The Myth of "Originality"
How many times have you halted an idea for not being "original" enough? How many times have you seen others complain that their ideas aren't "original" enough? No matter what number popped into your mind, it's irrelevant because there are truly no new ideas. However, and stay with me here, there are new approaches to old concepts.
I'm no Stephanie Meyer fan but I would be a liar if I did not acknowledge that her books rocked the YA contemporary fantasy genre for their new take on vampires and werewolves. Her vampires sparkled and her werewolves were actually rooted (loosely, I used that term loosely) in Indigenous shifter lore.
Now lets use her books and branch out to other novels that use similar concepts. Right off the top of my head, I'm recalling the Mercy Thompson Series by Patricia Briggs when I think of something resembling the shifter aspect and the fifty other mopey vampire novels that came out directly after Twilight's success.
Think of ALL the YA, and briefly categorized NA, dystopian novels that came out right after The Hunger Games crashed into shelves.
My point is, stop stressing about being "original" and start stressing about getting your ideas fleshed out and typed up. Let me take you through my tale of woe with the battle against what has been done and why my worry over it was absolutely pointless.
When I presented my contemporary/urban fantasy idea to my boyfriend he immediately drew several parallels to RPG's he's played over the years. He did not draw these connections to the plot overall but to some of the character arcs presented. I was a wreck. I had never played those games (we have VERY different tastes in games) and yet here I was
writing similar characters. How dare I? How dare my brain do this?!
So I decided to go in and rework these characters. Surprise, it made them worse. They no longer fit into the story in a logical way and I was not about to scrap the idea because this story idea was the first one I loved enough to carry through to the end. This was years before I sat down to actually start the writing process.
Now, as I move through The Writer's Roadmap and workshop this with my beloved Critique Partners, I am so glad I kept all of the old idea files for this story because they worked. I have a banger on my hands not because it is the most original idea to ever be thought but because my voice, passion and love are in it. No one can replicate that.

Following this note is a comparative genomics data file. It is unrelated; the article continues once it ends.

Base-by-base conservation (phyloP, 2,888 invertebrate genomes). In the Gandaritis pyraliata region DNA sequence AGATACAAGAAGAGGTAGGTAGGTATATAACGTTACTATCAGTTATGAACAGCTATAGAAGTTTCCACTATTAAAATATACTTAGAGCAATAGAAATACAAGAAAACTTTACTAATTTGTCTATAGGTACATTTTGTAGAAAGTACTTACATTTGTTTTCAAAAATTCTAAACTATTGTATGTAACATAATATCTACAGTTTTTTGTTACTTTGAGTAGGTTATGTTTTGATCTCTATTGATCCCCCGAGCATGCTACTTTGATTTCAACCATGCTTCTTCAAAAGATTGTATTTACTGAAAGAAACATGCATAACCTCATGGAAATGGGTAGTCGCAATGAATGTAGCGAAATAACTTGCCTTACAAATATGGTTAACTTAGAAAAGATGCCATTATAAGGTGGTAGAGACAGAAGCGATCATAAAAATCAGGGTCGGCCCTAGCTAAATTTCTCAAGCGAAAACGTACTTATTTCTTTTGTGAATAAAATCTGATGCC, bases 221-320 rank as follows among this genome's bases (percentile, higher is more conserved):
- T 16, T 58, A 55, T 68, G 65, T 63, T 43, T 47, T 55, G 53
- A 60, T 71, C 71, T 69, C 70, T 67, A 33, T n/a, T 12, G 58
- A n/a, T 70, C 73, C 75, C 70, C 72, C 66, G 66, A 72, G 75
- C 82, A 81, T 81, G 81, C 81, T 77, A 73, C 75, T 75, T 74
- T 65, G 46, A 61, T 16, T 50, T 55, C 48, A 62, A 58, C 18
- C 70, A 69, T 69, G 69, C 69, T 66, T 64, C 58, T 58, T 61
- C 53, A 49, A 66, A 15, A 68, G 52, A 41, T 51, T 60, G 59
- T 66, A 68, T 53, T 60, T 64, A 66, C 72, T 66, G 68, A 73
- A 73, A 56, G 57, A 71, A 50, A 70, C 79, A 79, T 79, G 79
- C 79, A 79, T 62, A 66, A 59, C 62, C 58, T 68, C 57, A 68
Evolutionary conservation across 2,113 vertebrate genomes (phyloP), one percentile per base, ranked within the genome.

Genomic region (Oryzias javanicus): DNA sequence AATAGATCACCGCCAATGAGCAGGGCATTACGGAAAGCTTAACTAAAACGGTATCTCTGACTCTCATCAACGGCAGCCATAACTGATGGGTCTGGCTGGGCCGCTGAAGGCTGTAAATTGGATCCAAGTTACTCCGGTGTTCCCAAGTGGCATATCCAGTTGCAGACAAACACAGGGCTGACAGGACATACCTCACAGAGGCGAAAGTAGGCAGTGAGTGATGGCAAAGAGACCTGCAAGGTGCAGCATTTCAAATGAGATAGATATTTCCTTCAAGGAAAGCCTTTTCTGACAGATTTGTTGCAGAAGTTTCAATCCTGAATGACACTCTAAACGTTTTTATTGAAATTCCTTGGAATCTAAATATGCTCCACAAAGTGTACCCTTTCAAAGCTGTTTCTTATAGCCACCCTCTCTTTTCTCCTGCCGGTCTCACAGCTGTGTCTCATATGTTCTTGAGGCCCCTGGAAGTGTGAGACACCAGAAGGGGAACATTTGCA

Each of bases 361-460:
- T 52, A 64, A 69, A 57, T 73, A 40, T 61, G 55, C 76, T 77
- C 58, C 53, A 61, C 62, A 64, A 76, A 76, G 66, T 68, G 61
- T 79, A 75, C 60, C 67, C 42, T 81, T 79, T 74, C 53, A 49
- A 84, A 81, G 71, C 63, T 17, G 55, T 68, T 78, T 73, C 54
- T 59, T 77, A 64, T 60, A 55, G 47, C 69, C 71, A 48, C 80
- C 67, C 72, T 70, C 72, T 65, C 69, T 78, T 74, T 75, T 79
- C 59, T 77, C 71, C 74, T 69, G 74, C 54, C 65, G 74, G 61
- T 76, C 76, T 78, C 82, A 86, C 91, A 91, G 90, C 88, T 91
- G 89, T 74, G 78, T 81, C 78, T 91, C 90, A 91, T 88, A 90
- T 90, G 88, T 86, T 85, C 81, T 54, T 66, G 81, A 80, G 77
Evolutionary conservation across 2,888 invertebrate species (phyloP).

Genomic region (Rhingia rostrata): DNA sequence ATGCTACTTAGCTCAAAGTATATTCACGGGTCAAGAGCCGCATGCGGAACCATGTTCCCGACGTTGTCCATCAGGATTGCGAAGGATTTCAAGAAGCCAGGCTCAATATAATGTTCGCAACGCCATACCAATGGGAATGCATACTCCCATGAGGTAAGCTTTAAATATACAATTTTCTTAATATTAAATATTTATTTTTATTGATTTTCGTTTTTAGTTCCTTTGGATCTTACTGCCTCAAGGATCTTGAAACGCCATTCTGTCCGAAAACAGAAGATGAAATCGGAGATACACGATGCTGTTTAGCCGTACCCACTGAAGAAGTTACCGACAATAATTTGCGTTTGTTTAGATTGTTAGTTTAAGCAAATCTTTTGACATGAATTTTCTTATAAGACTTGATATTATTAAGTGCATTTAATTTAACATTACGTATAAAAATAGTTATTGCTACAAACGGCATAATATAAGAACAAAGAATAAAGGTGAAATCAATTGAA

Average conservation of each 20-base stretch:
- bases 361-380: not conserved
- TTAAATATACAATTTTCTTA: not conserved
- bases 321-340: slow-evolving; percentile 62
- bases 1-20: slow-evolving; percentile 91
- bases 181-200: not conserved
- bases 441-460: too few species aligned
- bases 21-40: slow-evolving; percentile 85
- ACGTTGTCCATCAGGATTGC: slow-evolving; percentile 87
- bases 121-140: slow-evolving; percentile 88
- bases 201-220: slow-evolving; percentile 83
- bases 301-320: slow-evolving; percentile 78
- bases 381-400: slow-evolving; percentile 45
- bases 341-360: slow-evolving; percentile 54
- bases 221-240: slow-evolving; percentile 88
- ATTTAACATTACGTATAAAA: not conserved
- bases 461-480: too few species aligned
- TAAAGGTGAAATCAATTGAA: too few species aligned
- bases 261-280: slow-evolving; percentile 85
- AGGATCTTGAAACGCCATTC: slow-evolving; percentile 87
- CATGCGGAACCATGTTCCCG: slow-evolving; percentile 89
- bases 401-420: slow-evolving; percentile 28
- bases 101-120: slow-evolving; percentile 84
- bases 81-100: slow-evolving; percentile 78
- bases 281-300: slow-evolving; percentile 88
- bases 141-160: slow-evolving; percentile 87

Bookmark this in the event that AI takes over and starts replicating authors' prose to the letter.
So, how do you fight off the suffocating thoughts of being "unoriginal?"
Remember a few things:
No one is 100% original anymore. It cannot be done. If your project is going to be compared to something make sure it's a good comparison. When authors or screenwriters pitch new projects they will often say "this is a combination of _____ and _____" and they use this as a selling point. I'm not far enough along to have two comparisons for my book but take Tomi Adeyemi's novel Children of Blood and Bone. She pitched it as if The Black Lives Matters movement and Avatar The Last Airbender has a baby. She had a massive movie deal before her first book his the shelves. Use these comparisons to your advantage. The Rage of Dragons by Evan Winter is blurbed as being a mash up of Game of Thrones and Gladiator. Do you think Evan Winter is mad about that? No, because that is a great selling point. Sidebar, I just picked up this novel and WOW! Read it.
I stress this point, no one can take your voice or your style of writing. Your voice as a creator is what matters more because that adds nuance to the project, it adds flavor. When you have fifty dystopian novels with the same general plot and the same framework of characters it is the author's execution that matters the most. Think about how much you would change a book you have read, any book, and realize that by changing certain details and adding your voice that you have effectively started creating a completely different story. Voice, execution, and your views matter.
Finally, use what comes to you. You like dragons, great! Put some dragons in your retelling of Little Women. Has that been done before? I have no clue but, I like dragons and would probably read it despite not watching or reading any of the other Little Women adaptions. Your ideas are gold. Figure out how to shine them.
That all being said, I am just woman sitting in front of her computer typing frantically. If you fall into that category, I wish you luck on your journey no matter what project you are feverishly trying to complete.
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